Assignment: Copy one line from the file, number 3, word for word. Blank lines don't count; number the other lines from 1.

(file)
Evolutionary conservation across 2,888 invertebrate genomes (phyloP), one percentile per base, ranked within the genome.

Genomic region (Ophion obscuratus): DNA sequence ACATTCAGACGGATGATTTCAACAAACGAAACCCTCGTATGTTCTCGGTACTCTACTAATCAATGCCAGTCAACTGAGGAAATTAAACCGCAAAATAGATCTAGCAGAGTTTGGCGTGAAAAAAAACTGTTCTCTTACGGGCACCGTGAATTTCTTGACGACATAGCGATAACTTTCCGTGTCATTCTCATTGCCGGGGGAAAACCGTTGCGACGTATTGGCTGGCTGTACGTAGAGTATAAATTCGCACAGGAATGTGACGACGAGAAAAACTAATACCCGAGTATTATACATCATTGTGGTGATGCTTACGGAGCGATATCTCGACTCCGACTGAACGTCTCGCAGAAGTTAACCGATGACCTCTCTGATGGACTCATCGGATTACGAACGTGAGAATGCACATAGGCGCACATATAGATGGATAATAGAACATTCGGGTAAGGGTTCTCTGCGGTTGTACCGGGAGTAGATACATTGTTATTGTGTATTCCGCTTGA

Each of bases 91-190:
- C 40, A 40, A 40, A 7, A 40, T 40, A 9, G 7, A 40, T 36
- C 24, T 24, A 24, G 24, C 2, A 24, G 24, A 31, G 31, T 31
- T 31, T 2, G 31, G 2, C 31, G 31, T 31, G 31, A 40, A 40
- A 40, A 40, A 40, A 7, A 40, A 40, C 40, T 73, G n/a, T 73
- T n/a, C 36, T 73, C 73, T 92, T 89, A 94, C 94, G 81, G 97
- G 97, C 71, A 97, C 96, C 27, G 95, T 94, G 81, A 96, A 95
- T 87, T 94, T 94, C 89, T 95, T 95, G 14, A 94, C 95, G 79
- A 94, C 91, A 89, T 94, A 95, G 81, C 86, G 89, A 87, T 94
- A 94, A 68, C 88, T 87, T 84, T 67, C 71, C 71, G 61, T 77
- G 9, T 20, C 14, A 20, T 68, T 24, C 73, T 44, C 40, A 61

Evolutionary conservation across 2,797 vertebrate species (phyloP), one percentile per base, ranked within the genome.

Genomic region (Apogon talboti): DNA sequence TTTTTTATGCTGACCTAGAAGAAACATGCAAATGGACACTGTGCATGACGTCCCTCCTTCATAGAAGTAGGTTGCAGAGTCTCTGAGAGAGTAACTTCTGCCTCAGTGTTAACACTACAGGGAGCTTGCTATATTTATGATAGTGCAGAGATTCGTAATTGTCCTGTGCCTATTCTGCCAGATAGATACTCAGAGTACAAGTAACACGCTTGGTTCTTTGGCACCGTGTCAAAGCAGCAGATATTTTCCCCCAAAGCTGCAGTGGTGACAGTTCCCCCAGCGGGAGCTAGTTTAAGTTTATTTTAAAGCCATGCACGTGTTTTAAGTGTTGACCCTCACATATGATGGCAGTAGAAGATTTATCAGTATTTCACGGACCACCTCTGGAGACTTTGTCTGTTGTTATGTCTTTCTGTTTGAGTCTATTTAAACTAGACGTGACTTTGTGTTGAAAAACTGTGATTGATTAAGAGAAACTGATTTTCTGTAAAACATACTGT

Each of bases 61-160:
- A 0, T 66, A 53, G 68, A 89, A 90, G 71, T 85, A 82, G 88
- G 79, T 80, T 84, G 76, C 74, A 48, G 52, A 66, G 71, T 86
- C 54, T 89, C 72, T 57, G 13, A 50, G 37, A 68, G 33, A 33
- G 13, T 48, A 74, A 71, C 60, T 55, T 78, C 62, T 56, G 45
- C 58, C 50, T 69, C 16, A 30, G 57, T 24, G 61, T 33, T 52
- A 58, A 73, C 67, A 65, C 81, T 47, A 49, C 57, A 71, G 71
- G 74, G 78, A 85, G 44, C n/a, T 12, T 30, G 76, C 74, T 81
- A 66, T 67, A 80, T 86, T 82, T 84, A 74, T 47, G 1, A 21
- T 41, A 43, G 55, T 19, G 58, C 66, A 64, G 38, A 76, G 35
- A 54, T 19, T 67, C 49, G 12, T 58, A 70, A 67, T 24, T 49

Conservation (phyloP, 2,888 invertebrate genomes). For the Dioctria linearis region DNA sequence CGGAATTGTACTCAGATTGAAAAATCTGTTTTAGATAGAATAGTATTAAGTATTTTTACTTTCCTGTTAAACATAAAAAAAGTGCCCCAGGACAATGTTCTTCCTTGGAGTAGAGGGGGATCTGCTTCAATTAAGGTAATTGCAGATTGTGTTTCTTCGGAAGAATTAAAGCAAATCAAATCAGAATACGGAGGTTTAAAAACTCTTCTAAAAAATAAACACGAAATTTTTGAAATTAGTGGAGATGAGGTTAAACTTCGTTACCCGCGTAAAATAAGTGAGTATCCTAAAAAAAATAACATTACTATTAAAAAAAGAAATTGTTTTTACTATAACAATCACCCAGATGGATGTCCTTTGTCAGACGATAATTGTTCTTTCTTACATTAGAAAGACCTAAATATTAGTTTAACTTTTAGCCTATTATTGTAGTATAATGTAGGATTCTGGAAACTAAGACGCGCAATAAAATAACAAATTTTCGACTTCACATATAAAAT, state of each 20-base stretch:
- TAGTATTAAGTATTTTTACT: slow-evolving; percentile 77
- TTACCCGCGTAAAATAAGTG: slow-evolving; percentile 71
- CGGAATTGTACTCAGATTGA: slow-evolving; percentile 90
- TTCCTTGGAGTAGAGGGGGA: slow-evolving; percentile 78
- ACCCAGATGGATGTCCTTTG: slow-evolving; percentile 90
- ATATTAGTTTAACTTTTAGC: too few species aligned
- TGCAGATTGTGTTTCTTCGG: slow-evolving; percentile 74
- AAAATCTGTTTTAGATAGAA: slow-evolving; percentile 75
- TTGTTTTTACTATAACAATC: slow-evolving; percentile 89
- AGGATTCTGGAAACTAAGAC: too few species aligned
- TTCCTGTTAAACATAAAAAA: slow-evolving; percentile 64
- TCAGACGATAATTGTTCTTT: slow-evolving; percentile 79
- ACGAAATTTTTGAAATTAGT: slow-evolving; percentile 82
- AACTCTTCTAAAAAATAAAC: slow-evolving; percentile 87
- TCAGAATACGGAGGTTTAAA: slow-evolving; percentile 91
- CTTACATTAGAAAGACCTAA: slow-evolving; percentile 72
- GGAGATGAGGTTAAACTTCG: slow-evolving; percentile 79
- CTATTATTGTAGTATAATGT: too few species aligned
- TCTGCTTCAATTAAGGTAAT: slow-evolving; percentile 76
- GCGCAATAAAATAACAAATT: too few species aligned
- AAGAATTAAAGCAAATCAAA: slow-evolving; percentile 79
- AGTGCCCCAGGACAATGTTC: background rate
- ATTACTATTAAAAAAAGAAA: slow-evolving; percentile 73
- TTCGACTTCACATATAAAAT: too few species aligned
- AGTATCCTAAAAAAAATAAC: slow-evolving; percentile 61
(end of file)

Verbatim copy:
Each of bases 91-190: